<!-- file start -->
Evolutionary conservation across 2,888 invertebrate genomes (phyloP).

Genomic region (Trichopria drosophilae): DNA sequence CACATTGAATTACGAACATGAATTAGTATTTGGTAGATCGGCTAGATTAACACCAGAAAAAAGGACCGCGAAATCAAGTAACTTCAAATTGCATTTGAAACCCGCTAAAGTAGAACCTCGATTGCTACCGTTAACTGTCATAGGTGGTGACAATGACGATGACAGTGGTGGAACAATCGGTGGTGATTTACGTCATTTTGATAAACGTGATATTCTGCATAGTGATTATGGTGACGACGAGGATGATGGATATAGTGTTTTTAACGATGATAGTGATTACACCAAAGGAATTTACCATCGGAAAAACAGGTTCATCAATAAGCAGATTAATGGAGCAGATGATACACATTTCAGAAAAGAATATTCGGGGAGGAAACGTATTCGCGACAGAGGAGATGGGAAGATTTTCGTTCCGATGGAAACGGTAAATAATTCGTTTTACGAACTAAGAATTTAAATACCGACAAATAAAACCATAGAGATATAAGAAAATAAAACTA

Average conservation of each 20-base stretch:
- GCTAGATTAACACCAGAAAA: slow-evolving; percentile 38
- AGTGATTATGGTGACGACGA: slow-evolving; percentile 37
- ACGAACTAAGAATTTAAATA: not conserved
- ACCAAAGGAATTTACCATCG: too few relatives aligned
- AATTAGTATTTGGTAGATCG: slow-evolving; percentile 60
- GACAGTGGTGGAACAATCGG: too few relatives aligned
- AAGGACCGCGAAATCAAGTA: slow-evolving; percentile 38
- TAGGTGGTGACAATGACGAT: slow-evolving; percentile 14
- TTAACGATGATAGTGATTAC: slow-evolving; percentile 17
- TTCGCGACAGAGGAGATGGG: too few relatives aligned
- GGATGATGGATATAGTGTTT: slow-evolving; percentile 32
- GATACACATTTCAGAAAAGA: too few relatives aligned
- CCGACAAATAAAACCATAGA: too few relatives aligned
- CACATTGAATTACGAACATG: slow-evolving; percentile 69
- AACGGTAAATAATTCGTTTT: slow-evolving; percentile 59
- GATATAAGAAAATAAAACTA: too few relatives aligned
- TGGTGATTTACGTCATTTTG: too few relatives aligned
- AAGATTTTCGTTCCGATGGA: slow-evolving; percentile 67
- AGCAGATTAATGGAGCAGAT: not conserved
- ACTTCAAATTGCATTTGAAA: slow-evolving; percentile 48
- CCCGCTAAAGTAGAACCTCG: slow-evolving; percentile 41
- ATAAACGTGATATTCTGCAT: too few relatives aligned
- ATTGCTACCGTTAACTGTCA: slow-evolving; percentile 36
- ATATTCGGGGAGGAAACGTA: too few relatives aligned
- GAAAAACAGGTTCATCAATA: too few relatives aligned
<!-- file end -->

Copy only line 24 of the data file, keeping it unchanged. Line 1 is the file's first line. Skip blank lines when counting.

- CCCGCTAAAGTAGAACCTCG: slow-evolving; percentile 41